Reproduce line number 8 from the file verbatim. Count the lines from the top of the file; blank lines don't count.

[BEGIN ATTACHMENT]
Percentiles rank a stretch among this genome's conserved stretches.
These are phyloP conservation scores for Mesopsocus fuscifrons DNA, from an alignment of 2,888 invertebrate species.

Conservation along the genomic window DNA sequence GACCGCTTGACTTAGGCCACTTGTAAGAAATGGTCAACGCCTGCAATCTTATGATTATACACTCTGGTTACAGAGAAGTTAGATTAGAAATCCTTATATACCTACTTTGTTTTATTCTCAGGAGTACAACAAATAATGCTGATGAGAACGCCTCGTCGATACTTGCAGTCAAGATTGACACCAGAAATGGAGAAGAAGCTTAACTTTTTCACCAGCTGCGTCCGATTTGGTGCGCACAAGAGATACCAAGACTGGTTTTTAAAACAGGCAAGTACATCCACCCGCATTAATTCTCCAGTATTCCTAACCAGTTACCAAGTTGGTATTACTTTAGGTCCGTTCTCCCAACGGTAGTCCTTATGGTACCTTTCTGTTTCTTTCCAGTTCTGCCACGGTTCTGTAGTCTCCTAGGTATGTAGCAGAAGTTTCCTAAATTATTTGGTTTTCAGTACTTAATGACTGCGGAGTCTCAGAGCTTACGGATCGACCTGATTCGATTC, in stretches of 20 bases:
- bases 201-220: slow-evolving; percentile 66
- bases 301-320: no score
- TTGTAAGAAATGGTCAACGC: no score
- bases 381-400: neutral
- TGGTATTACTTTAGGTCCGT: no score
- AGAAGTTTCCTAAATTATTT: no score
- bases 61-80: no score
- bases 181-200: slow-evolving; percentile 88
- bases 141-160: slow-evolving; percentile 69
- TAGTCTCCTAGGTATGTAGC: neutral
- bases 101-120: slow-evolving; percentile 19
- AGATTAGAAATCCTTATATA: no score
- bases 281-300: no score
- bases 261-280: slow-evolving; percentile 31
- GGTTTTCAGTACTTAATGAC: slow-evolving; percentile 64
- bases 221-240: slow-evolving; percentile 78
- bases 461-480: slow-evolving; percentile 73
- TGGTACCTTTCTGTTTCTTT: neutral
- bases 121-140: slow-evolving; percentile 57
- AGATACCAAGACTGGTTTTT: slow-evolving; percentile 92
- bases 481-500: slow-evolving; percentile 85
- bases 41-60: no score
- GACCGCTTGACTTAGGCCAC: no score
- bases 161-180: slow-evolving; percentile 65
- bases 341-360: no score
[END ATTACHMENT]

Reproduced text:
- TGGTATTACTTTAGGTCCGT: no score